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The Banner Saga: Factions earning “a lunch every other week”

Friday, 6th September 2013 00:00 GMT By Brenna Hillier

Early Kickstarter success The Banner Saga isn’t making much moolah for developer Stoic Games – yet.

Factions, the free-to-play, multiplayer, combat-only portion of The Banner Saga, pays for itself and not much more, Stoic has revealed.

“I joke that we probably could’ve made the same amount if we just put a tip jar in the game. But Factions is at this point paying for its own servers and maybe a lunch every other week,” art director Arnie Jorgensen told Rock, Paper, Shotgun.

Creative director Alex Thomas said the team of three was “so afraid of a bad backlash” that it didn’t try to monetise the game very much, and technical director John Watson said Stoic refused to go down the pay-to-win route.

Happily, the single-player side of the The Banner Saga is a premium product, so it may bring some cash in to Stoic’s coffers when it turns up – especially as it’s going to be brimming with conversation and story content from former BioWare staffers. It may lure players into the Factions side of things, too, and Stoic doesn’t plan to end support.

“We really haven’t been supporting Factions much recently. If Factions really was our focus and we wanted to make that a profitable thing, there’s lots of stuff on the table for us to do. But we haven’t had time to do any of it because of single-player,” Thomas said.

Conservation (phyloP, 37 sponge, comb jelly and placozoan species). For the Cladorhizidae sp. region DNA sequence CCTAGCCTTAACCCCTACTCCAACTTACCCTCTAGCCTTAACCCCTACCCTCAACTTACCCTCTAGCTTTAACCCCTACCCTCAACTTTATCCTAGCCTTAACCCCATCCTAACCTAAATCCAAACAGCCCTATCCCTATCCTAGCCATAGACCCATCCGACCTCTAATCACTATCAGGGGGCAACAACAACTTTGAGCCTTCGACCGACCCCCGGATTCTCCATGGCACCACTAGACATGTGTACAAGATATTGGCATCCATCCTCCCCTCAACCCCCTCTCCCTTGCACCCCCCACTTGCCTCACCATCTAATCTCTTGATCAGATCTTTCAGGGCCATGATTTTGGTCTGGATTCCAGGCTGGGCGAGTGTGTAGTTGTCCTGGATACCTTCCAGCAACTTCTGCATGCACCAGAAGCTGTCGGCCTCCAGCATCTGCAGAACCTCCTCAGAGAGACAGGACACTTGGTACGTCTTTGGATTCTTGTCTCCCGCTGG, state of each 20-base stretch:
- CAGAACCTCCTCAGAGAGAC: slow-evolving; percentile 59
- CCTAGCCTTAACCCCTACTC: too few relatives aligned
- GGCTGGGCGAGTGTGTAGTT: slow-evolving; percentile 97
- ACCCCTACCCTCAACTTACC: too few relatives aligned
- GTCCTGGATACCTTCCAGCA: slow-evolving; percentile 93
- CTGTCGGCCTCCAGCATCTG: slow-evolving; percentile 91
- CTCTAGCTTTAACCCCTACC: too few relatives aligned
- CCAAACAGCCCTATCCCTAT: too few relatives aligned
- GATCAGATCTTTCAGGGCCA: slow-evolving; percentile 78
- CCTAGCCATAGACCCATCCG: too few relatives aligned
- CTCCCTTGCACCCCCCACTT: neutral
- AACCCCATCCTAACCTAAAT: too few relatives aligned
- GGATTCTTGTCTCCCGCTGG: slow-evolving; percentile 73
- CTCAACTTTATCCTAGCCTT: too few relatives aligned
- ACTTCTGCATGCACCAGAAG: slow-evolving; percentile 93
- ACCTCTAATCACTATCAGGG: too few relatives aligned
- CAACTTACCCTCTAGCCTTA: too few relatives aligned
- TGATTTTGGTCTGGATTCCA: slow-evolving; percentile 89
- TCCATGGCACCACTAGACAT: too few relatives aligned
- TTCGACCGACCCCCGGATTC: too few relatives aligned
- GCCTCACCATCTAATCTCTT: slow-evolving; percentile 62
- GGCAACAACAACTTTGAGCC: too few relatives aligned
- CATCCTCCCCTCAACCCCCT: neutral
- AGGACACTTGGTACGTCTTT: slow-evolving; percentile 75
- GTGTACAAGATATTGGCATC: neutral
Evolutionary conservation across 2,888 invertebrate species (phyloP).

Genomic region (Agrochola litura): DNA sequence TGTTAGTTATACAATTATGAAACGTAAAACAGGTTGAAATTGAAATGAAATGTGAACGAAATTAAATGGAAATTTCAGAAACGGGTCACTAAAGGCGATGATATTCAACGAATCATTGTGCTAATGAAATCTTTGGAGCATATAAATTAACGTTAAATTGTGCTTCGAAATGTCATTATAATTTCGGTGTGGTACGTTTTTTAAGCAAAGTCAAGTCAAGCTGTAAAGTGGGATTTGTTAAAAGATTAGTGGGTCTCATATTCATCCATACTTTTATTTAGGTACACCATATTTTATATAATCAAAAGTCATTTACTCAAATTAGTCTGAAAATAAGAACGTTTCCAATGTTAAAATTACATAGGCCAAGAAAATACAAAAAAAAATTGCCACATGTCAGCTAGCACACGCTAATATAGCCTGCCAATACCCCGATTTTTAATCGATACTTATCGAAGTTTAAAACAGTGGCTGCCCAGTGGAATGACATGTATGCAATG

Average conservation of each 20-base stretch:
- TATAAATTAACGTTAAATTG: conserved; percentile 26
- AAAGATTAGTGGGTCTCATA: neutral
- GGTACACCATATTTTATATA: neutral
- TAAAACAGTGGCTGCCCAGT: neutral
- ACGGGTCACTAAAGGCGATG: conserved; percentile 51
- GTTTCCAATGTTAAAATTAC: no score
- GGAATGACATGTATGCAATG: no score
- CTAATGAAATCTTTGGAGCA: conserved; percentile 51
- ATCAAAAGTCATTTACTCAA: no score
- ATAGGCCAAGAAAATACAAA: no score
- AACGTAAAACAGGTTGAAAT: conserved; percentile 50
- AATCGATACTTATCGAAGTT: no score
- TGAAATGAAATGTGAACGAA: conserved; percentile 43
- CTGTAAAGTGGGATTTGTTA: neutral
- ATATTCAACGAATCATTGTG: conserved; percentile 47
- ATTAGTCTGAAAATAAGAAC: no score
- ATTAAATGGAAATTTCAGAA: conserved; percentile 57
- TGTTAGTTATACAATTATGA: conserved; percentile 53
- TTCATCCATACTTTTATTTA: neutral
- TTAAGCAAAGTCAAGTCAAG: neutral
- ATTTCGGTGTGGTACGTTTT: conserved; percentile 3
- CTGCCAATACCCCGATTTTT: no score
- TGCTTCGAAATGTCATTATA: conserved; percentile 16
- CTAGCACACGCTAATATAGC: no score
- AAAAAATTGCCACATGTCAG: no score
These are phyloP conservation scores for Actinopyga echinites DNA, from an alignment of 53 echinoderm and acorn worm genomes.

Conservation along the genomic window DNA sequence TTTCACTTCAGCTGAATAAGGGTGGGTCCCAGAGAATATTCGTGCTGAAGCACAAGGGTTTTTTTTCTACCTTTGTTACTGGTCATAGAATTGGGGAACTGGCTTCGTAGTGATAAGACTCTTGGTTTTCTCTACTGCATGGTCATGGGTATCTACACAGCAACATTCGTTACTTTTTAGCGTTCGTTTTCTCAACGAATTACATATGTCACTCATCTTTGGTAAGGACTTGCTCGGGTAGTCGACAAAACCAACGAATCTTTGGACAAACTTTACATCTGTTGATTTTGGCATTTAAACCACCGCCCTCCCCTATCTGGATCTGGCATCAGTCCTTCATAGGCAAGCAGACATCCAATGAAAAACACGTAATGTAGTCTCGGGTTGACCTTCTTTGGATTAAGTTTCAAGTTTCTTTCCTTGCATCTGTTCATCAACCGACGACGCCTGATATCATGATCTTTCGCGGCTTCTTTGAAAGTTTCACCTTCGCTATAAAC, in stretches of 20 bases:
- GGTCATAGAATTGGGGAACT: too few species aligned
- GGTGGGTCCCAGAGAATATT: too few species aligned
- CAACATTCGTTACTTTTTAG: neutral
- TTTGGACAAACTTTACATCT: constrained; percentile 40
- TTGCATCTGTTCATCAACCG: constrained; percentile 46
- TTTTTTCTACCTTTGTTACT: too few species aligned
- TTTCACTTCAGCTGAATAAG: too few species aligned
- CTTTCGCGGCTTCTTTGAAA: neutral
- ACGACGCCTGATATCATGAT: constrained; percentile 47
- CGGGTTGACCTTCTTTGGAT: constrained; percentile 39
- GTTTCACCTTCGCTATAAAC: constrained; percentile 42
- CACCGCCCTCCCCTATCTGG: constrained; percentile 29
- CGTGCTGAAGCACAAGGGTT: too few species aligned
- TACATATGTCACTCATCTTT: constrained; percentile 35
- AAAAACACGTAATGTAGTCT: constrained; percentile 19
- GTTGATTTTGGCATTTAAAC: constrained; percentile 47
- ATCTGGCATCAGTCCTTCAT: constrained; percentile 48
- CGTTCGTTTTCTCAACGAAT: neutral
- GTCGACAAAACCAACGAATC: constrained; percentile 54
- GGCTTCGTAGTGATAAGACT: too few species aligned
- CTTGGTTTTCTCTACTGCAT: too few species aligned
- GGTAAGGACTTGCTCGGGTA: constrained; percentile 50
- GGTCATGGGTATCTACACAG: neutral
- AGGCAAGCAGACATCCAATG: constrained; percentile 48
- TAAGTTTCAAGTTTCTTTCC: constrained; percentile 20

“We’re gonna finish chapter one of the single-player, and then we’re gonna turn around and spend some time on Factions again,” Jorgensen added.

New features and changes introduced in either portion of the game will be imported to the other, too.

“Everything we do can go both ways. If we make new classes in chapter one, we can modify them a bit and then put them in Factions,” said Watson.

“That’s what we want Factions to be. We make that content, then we put it in Factions in between single-player chapters,” Jorgensen said.

Factions arrived on Steam in February.

Thanks, Polygon.

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8 Comments

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  1. Opalauge

    “We really haven’t been supporting Factions much recently…”

    really?!? well, i wouldn’t have noticed that at all… -.-*
    so they launch a multiplayer strategy game without appreciably support and wonder about low income and player base…

    so now comes a campaign…at a time when most are already gone.
    pretty clever!!!

    #1 11 months ago
  2. MarcoSnow

    @#1 I think you hit the nail right on the head. It’s absolutely baffling to me that the developers didn’t wait until they could ship a full product.

    #2 11 months ago
  3. Phoenixblight

    @1

    THey have a team of possibly 10 people. You were expecting support for that game and make a campaign that was promised in the kickstarter? Get flipping real. Maybe its more appropriate that they released it so early in development.

    Also bitching about a F2P game? Really? Entitled much?

    #3 11 months ago